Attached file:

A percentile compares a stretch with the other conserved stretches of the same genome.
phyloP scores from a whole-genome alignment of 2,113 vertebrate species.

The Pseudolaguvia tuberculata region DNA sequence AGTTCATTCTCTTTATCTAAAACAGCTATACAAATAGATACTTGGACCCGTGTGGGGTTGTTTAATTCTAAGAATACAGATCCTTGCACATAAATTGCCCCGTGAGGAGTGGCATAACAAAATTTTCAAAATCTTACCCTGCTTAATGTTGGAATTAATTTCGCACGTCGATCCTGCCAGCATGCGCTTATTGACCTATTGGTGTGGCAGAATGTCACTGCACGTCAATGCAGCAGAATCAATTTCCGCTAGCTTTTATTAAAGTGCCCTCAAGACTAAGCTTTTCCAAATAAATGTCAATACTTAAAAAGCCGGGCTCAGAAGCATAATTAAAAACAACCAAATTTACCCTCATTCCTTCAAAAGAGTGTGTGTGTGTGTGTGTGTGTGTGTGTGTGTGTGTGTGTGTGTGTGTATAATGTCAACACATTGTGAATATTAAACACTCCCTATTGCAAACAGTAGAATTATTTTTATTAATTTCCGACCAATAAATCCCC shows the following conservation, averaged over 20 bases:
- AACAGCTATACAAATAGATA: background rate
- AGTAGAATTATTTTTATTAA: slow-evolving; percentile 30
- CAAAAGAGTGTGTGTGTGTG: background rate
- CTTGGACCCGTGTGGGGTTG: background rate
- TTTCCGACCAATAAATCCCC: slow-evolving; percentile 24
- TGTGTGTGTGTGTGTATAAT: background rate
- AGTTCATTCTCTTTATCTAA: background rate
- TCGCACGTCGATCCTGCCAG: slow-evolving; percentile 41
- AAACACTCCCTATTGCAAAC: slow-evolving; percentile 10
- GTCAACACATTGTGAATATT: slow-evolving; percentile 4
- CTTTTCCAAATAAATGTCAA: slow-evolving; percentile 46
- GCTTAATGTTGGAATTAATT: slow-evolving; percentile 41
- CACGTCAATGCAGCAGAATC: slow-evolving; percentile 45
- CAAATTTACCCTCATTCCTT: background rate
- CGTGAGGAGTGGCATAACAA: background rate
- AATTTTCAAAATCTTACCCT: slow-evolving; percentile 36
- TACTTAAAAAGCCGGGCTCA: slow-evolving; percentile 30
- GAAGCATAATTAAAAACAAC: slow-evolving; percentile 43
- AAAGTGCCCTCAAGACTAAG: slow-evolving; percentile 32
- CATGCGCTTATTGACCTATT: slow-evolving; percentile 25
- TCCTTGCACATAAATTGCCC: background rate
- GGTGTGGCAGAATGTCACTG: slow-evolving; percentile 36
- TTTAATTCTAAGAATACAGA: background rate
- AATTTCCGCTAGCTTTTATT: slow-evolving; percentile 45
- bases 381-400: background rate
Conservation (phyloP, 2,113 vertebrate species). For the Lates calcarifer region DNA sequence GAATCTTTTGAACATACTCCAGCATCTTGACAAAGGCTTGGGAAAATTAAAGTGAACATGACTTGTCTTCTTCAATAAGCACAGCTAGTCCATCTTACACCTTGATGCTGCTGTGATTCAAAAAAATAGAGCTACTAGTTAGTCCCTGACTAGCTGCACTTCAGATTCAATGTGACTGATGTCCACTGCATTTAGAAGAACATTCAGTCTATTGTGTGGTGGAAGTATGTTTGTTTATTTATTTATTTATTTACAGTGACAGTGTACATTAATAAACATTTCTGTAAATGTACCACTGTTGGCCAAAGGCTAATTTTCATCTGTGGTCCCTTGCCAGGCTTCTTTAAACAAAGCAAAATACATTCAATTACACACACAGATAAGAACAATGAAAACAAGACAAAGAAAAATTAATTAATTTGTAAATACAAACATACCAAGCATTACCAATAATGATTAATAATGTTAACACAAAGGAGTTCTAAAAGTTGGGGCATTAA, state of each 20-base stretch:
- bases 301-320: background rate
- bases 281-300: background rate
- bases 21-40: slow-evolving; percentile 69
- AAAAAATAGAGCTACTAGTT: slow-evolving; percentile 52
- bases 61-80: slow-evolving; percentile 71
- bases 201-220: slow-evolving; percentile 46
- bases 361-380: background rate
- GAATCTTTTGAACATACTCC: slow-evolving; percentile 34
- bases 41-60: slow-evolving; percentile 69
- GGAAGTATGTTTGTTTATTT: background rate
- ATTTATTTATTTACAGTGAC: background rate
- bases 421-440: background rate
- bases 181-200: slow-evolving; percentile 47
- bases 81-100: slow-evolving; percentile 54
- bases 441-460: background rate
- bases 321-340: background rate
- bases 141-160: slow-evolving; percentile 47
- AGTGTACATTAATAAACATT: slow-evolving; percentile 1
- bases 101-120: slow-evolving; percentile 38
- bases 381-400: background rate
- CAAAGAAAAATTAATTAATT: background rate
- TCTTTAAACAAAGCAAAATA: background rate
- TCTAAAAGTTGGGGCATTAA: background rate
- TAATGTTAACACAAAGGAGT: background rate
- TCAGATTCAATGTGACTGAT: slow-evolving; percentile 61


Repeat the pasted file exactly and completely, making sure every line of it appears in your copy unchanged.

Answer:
A percentile compares a stretch with the other conserved stretches of the same genome.
phyloP scores from a whole-genome alignment of 2,113 vertebrate species.

The Pseudolaguvia tuberculata region DNA sequence AGTTCATTCTCTTTATCTAAAACAGCTATACAAATAGATACTTGGACCCGTGTGGGGTTGTTTAATTCTAAGAATACAGATCCTTGCACATAAATTGCCCCGTGAGGAGTGGCATAACAAAATTTTCAAAATCTTACCCTGCTTAATGTTGGAATTAATTTCGCACGTCGATCCTGCCAGCATGCGCTTATTGACCTATTGGTGTGGCAGAATGTCACTGCACGTCAATGCAGCAGAATCAATTTCCGCTAGCTTTTATTAAAGTGCCCTCAAGACTAAGCTTTTCCAAATAAATGTCAATACTTAAAAAGCCGGGCTCAGAAGCATAATTAAAAACAACCAAATTTACCCTCATTCCTTCAAAAGAGTGTGTGTGTGTGTGTGTGTGTGTGTGTGTGTGTGTGTGTGTGTGTGTATAATGTCAACACATTGTGAATATTAAACACTCCCTATTGCAAACAGTAGAATTATTTTTATTAATTTCCGACCAATAAATCCCC shows the following conservation, averaged over 20 bases:
- AACAGCTATACAAATAGATA: background rate
- AGTAGAATTATTTTTATTAA: slow-evolving; percentile 30
- CAAAAGAGTGTGTGTGTGTG: background rate
- CTTGGACCCGTGTGGGGTTG: background rate
- TTTCCGACCAATAAATCCCC: slow-evolving; percentile 24
- TGTGTGTGTGTGTGTATAAT: background rate
- AGTTCATTCTCTTTATCTAA: background rate
- TCGCACGTCGATCCTGCCAG: slow-evolving; percentile 41
- AAACACTCCCTATTGCAAAC: slow-evolving; percentile 10
- GTCAACACATTGTGAATATT: slow-evolving; percentile 4
- CTTTTCCAAATAAATGTCAA: slow-evolving; percentile 46
- GCTTAATGTTGGAATTAATT: slow-evolving; percentile 41
- CACGTCAATGCAGCAGAATC: slow-evolving; percentile 45
- CAAATTTACCCTCATTCCTT: background rate
- CGTGAGGAGTGGCATAACAA: background rate
- AATTTTCAAAATCTTACCCT: slow-evolving; percentile 36
- TACTTAAAAAGCCGGGCTCA: slow-evolving; percentile 30
- GAAGCATAATTAAAAACAAC: slow-evolving; percentile 43
- AAAGTGCCCTCAAGACTAAG: slow-evolving; percentile 32
- CATGCGCTTATTGACCTATT: slow-evolving; percentile 25
- TCCTTGCACATAAATTGCCC: background rate
- GGTGTGGCAGAATGTCACTG: slow-evolving; percentile 36
- TTTAATTCTAAGAATACAGA: background rate
- AATTTCCGCTAGCTTTTATT: slow-evolving; percentile 45
- bases 381-400: background rate
Conservation (phyloP, 2,113 vertebrate species). For the Lates calcarifer region DNA sequence GAATCTTTTGAACATACTCCAGCATCTTGACAAAGGCTTGGGAAAATTAAAGTGAACATGACTTGTCTTCTTCAATAAGCACAGCTAGTCCATCTTACACCTTGATGCTGCTGTGATTCAAAAAAATAGAGCTACTAGTTAGTCCCTGACTAGCTGCACTTCAGATTCAATGTGACTGATGTCCACTGCATTTAGAAGAACATTCAGTCTATTGTGTGGTGGAAGTATGTTTGTTTATTTATTTATTTATTTACAGTGACAGTGTACATTAATAAACATTTCTGTAAATGTACCACTGTTGGCCAAAGGCTAATTTTCATCTGTGGTCCCTTGCCAGGCTTCTTTAAACAAAGCAAAATACATTCAATTACACACACAGATAAGAACAATGAAAACAAGACAAAGAAAAATTAATTAATTTGTAAATACAAACATACCAAGCATTACCAATAATGATTAATAATGTTAACACAAAGGAGTTCTAAAAGTTGGGGCATTAA, state of each 20-base stretch:
- bases 301-320: background rate
- bases 281-300: background rate
- bases 21-40: slow-evolving; percentile 69
- AAAAAATAGAGCTACTAGTT: slow-evolving; percentile 52
- bases 61-80: slow-evolving; percentile 71
- bases 201-220: slow-evolving; percentile 46
- bases 361-380: background rate
- GAATCTTTTGAACATACTCC: slow-evolving; percentile 34
- bases 41-60: slow-evolving; percentile 69
- GGAAGTATGTTTGTTTATTT: background rate
- ATTTATTTATTTACAGTGAC: background rate
- bases 421-440: background rate
- bases 181-200: slow-evolving; percentile 47
- bases 81-100: slow-evolving; percentile 54
- bases 441-460: background rate
- bases 321-340: background rate
- bases 141-160: slow-evolving; percentile 47
- AGTGTACATTAATAAACATT: slow-evolving; percentile 1
- bases 101-120: slow-evolving; percentile 38
- bases 381-400: background rate
- CAAAGAAAAATTAATTAATT: background rate
- TCTTTAAACAAAGCAAAATA: background rate
- TCTAAAAGTTGGGGCATTAA: background rate
- TAATGTTAACACAAAGGAGT: background rate
- TCAGATTCAATGTGACTGAT: slow-evolving; percentile 61